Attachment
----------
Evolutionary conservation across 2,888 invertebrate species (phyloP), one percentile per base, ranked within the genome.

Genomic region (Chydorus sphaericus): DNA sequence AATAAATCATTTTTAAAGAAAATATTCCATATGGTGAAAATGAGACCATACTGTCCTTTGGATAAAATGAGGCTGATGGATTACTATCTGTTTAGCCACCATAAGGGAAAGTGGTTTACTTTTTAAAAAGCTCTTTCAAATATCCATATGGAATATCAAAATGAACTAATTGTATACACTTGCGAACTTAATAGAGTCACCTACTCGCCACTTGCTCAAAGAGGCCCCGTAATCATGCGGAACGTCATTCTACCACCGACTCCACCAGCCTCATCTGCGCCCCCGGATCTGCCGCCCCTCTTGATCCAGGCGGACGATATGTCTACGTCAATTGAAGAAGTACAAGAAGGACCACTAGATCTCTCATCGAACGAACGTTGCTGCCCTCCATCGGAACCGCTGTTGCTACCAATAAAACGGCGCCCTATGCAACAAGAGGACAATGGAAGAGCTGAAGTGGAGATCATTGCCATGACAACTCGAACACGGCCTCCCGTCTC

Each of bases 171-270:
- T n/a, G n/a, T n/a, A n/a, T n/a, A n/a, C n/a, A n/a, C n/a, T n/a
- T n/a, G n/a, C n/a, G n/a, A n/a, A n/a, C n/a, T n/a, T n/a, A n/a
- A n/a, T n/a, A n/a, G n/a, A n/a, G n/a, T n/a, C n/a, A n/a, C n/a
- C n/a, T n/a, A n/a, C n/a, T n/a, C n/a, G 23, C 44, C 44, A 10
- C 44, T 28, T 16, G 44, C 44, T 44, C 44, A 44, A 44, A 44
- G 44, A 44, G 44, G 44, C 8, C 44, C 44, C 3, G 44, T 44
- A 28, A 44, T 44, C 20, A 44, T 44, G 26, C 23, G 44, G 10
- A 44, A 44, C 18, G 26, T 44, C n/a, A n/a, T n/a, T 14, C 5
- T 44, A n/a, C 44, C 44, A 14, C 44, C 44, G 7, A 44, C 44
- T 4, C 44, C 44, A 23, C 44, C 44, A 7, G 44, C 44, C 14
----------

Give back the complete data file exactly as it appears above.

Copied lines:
Evolutionary conservation across 2,888 invertebrate species (phyloP), one percentile per base, ranked within the genome.

Genomic region (Chydorus sphaericus): DNA sequence AATAAATCATTTTTAAAGAAAATATTCCATATGGTGAAAATGAGACCATACTGTCCTTTGGATAAAATGAGGCTGATGGATTACTATCTGTTTAGCCACCATAAGGGAAAGTGGTTTACTTTTTAAAAAGCTCTTTCAAATATCCATATGGAATATCAAAATGAACTAATTGTATACACTTGCGAACTTAATAGAGTCACCTACTCGCCACTTGCTCAAAGAGGCCCCGTAATCATGCGGAACGTCATTCTACCACCGACTCCACCAGCCTCATCTGCGCCCCCGGATCTGCCGCCCCTCTTGATCCAGGCGGACGATATGTCTACGTCAATTGAAGAAGTACAAGAAGGACCACTAGATCTCTCATCGAACGAACGTTGCTGCCCTCCATCGGAACCGCTGTTGCTACCAATAAAACGGCGCCCTATGCAACAAGAGGACAATGGAAGAGCTGAAGTGGAGATCATTGCCATGACAACTCGAACACGGCCTCCCGTCTC

Each of bases 171-270:
- T n/a, G n/a, T n/a, A n/a, T n/a, A n/a, C n/a, A n/a, C n/a, T n/a
- T n/a, G n/a, C n/a, G n/a, A n/a, A n/a, C n/a, T n/a, T n/a, A n/a
- A n/a, T n/a, A n/a, G n/a, A n/a, G n/a, T n/a, C n/a, A n/a, C n/a
- C n/a, T n/a, A n/a, C n/a, T n/a, C n/a, G 23, C 44, C 44, A 10
- C 44, T 28, T 16, G 44, C 44, T 44, C 44, A 44, A 44, A 44
- G 44, A 44, G 44, G 44, C 8, C 44, C 44, C 3, G 44, T 44
- A 28, A 44, T 44, C 20, A 44, T 44, G 26, C 23, G 44, G 10
- A 44, A 44, C 18, G 26, T 44, C n/a, A n/a, T n/a, T 14, C 5
- T 44, A n/a, C 44, C 44, A 14, C 44, C 44, G 7, A 44, C 44
- T 4, C 44, C 44, A 23, C 44, C 44, A 7, G 44, C 44, C 14